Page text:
Present Simple

There are two aspects in Polish, niedokonany and dokonany. English has three aspects, simple, continuous and perfect.

To show which aspect you are using in Polish, you use a different main verb e.g. iść and pójść. To show which aspect you are using in English, you use a different auxiliary verb e.g. do, be and have.

If we want to use the simple aspect we use the verb do. For present tenses, the verb do has the following forms:

I do
you do
he, she, it does
we do
they do

Positive sentences

Normally, we use the auxiliary verb to tell us which aspect and tense we are using, and we then only need to remember one form of the main verb for each aspect:

simple – do + infinitive (bezokolicznik)

continuous – be + present participle (imiesłów czasu teraźniejszego – verb+ing)

perfect – have + past participle (imiesłów czasu przeszłego – 3rd form)

Using these rules, we should make the present simple by using a present form of the verb do + infinitive for the main verb.

I do go
you do go
he, she, it does go
we do go
they do go

This form is correct, but it is used as a special way to emphasize a verb;

I do like that film. – Ten film naprawdę lubię.

Yes, I do often go to the pub, but I like beer. – Masz rację, że często chodzę do pubu, ale lubię piwo!

When we use the present simple in a positive sentence, and we don’t need to emphasize the main verb, we don’t use the auxiliary verb do.

The form of the auxiliary verb do is usually the same as the infinitive. This means that we also don’t need to change the main verb and can use the infinitive form.

I do like that film. -> I like that film. – Ten film lubię.

I do often go to the pub. -> I often go to the pub. – Często chodzę do pubu.

There is however one problem, the he, she, it form of do has the ending es added to it.

He, she, it does

In this situation, we have to move the es ending from the auxiliary verb, which we don’t use, to the main verb.

He, she it does go -> He, she, it goes

This why we have to remember to add s or es to the main verb in positive sentences.

I like that film. – Lubię ten film.
He likes that film. – On lubi ten film.

I often go to the pub. – Często chodzę do pubu.
He often goes to the pub. – On często chodzi do pubu.

For negative sentences and questions we always use do or does as the auxiliary verb, so we can always use the infinitive form of the main verb.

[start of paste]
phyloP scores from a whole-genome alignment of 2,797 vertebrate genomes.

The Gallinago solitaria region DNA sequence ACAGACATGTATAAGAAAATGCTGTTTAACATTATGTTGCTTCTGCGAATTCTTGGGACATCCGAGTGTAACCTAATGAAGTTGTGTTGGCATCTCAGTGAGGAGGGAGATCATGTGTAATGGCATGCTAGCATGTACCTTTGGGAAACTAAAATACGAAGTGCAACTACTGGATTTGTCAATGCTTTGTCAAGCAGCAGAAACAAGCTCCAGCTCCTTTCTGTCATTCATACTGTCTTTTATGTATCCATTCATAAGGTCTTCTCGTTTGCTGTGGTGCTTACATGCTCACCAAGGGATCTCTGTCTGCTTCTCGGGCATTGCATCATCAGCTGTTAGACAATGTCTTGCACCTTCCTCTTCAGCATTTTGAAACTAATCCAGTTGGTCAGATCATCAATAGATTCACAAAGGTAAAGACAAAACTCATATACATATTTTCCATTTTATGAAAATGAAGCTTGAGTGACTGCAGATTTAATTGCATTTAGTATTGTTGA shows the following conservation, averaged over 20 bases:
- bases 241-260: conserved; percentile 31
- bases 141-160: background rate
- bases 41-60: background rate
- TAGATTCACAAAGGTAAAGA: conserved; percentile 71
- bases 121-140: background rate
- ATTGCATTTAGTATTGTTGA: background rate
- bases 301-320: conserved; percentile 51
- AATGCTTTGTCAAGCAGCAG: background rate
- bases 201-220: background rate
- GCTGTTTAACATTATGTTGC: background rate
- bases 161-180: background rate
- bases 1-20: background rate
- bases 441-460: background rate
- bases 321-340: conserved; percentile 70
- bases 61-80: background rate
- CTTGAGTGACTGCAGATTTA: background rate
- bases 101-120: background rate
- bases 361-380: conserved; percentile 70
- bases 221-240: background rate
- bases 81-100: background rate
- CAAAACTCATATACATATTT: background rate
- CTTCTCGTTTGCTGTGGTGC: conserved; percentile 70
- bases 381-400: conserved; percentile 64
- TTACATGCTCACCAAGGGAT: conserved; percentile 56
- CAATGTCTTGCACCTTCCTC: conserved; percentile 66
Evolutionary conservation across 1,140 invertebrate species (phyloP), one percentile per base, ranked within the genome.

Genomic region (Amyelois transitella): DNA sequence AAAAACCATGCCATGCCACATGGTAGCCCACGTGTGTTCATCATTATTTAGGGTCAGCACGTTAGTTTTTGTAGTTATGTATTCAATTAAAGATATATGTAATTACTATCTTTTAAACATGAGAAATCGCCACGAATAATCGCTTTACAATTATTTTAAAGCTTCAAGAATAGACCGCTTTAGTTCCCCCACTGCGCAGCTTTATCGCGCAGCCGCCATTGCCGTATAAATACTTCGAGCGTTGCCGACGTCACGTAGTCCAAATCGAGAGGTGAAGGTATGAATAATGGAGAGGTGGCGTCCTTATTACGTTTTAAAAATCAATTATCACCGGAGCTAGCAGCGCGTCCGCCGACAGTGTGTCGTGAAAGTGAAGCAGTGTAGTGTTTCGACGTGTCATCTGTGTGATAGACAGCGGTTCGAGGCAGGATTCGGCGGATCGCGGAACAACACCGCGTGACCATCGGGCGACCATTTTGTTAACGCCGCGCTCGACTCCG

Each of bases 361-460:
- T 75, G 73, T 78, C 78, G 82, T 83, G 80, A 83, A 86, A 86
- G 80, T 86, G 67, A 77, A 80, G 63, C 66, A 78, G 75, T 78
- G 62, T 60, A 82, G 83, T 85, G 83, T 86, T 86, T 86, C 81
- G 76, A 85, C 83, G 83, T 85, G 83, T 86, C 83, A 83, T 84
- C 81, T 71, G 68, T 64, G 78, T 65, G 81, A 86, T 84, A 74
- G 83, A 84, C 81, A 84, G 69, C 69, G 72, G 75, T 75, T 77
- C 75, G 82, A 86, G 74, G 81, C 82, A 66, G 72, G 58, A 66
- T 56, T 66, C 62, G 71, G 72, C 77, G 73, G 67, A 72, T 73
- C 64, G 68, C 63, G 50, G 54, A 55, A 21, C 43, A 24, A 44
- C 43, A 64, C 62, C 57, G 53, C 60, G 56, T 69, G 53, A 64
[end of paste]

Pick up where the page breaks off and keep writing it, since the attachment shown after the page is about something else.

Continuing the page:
Negative sentences

I don’t like that film. – Tego filmu nie lubię.

He doesn’t often go to the pub. – On nie często chodzi do pubu.

Questions

Do you like that film? – Czy lubisz ten film?

Does he often go to the pub? – Czy on często chodzi do pubu?

Present Continuous and Present Simple

Do these sentences mean the same thing?

On idzie do sklepu.

On (zawsze) chodzi do sklepu.

Which sentence tells you that somebody is walking to the shop right now, at the moment you are speaking? How do you know?

Which sentence tells you that somebody walks to the shop regularly, but that he isn’t walking to the shop right now, at the moment you are speaking? How do you know?

In Polish, you sometimes use a different verb to show the difference between something somebody is doing right now and something which somebody does regularly.

Do these sentences mean the same thing?

On czyta gazetę.

On często czyta gazetę.

Which sentence tells you that somebody is reading a newspaper right now, at the moment you are speaking? How do you know?

Which sentence tells you that somebody reads a newspaper regularly, but that he isn’t reading a newspaper right now, at the moment you are speaking? How do you know?

In Polish, you sometimes add an adverb to show the difference between something somebody is doing right now and something which somebody does regularly.

In English, we don’t have to use a different verb or add an adverb to show the difference between ‚right now’ and ‚regularly’. We use the same verb, but use two different aspects – continuous and simple.

In Polish, you don’t always see it as important to show the difference between ‚right now’ and ‚regularly’. If it’s necessary, you can show the difference by using a different verb or an adverb or you can use the context of the situation to decide on the meaning.

In English, we always show the difference by using the simple or continuous aspect.

Using the examples from earlier we would write:

He is walking to the shop. – On idzie do sklepu.

He walks to the shop. – On (zawsze) chodzi do sklepu.

He is reading a newspaper. – On czyta gazetę.

He reads a newspaper. – On zawsze czyta gazetę.

Notice that we can add an adverb if we want to say how often something happens, but this isn’t necessary.

He often reads a newspaper. – On często czyta gazetę.

He sometimes reads a newspaper. – On czasami czyta gazetę.

 

Present Continuous answers the question: Co robisz (w tej chwili)?

Present Simple answers the questions: Co robisz (ogólnie, regularnie)? and Jak często …?